New Web Regulations Should Avoid “Do Not Enter” Signs for People with Disabilities
On January 10, 2011, Lainey Feingold testified at the San Francisco Public Hearing on the Advance Notices of Proposed Rulemaking to Revise the ADA Implementing Regulations. The hearing was the last of three held in conjunction with proposed rules on web accessibility and other issues. In her comments, posted here, Lainey urged the Department not to re-invent the wheel, and not to make any rule that would be a “Do Not Enter” sign on the information highway.
In addition to testifying at the hearing, and with co-counsel Linda Dardarian, the Law Office of Lainey Feingold has prepared extensive written comments to all 19 questions asked in the DOJ web accessibility ANPRM. The comments are available to advocates interested in filing their own comments. Please use the Contact Form on this website to request a copy. The last day to file written comments is January 24. You can also follow the Law office of Lainey Feingold on Twitter to receive updates about the ANPRMs.
You can read Linda Dardarian’s testimony about electronic kiosks on her law firm’s website.
In this post you can read:
- Lainey Feingold’s testimony about web accessibility at the DOJ public hearing
- Other posts on LFLegal about the ANPRMs
- Information about how to file comments with the Department of Justice
You can also read a short Simplified Summary of this Post, a feature of LFLegal designed to satisfy AAA Success Criteria 3.1.5 of WCAG 2.0.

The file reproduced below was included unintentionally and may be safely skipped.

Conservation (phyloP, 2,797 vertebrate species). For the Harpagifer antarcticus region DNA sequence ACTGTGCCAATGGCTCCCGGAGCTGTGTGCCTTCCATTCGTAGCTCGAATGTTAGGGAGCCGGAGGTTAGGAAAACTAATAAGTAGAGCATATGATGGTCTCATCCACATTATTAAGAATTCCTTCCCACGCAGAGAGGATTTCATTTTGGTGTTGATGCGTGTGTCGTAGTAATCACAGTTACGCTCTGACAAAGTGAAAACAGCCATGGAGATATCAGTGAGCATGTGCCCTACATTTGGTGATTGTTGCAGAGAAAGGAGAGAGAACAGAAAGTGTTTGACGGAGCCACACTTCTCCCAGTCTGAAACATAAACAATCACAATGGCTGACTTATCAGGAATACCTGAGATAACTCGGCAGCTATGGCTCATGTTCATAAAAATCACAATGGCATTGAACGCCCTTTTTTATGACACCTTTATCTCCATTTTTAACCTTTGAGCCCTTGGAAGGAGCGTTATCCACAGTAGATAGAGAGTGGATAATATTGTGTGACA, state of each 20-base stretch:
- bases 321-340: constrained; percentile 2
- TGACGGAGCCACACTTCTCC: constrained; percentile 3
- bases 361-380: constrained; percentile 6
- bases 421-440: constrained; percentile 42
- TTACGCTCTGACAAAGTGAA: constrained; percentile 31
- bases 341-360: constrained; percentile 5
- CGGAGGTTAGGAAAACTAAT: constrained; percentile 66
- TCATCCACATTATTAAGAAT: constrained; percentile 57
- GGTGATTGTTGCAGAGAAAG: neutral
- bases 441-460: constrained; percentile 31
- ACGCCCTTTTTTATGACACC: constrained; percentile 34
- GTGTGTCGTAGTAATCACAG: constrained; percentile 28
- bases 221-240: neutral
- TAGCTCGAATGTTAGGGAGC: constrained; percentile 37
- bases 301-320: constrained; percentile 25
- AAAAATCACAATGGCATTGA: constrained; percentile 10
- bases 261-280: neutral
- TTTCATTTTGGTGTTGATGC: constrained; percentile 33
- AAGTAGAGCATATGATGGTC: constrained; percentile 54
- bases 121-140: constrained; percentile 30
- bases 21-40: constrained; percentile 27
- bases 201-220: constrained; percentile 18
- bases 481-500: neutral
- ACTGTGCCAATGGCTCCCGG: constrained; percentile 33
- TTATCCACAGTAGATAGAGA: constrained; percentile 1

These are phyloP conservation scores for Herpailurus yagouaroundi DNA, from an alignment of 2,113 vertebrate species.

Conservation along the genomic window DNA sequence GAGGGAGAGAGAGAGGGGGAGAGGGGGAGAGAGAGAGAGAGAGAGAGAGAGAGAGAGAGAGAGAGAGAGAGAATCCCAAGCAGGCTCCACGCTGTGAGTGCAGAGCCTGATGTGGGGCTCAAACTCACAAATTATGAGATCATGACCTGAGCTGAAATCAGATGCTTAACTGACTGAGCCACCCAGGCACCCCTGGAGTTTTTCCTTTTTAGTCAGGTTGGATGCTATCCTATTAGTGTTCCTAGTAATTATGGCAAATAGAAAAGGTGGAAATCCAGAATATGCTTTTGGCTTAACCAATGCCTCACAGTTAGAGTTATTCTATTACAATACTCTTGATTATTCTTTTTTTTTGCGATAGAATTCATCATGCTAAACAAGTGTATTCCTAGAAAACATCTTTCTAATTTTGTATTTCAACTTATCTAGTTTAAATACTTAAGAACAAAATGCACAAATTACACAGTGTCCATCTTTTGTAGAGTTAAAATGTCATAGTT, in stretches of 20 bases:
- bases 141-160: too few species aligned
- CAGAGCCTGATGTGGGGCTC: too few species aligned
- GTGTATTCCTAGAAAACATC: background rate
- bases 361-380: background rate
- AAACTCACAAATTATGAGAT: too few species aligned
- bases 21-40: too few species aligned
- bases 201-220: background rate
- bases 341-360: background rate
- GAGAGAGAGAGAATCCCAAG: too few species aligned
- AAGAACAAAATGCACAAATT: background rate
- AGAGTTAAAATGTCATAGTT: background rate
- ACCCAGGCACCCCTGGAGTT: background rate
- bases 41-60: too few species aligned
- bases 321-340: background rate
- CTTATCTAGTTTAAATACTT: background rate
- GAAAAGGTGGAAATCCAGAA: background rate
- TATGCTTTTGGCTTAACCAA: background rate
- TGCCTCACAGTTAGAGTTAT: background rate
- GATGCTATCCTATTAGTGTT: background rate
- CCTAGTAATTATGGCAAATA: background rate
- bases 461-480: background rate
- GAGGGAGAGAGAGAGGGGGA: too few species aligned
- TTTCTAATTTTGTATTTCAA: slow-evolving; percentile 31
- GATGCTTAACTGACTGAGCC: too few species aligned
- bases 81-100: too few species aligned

Public Hearing Testimony
My name is Lainey Feingold and I have worked on issues of web accessibility with the blind community since the late 1990’s. Along with co-counsel and blind organizations, including the American Council of the Blind, the American Foundation for the Blind and the California Council of the Blind, and blind individuals, I have negotiated web accessibility agreements with some of the largest commercial entities in the United States. I also maintain a website for my own small law firm, the Law Office of Lainey Feingold with the URL LFLegal.com.
I am here today to comment on the ANPRM regarding website accessibility. I congratulate the Department for issuing the ANPRM and thank you for providing this opportunity for public comment.
I’d like to use my 5 minutes to speak about two principles I hope will guide the Department as it drafts regulations on this critical issue.
The first principle is: Do not reinvent the wheel.
The second principle is: Remember that every limitation, every month of delay, every exception that you build into the regulations is a do not enter sign perched on the side of the information highway.
Do Not Re-invent the Wheel
What do I mean when I say “Please don’t re-invent the wheel?”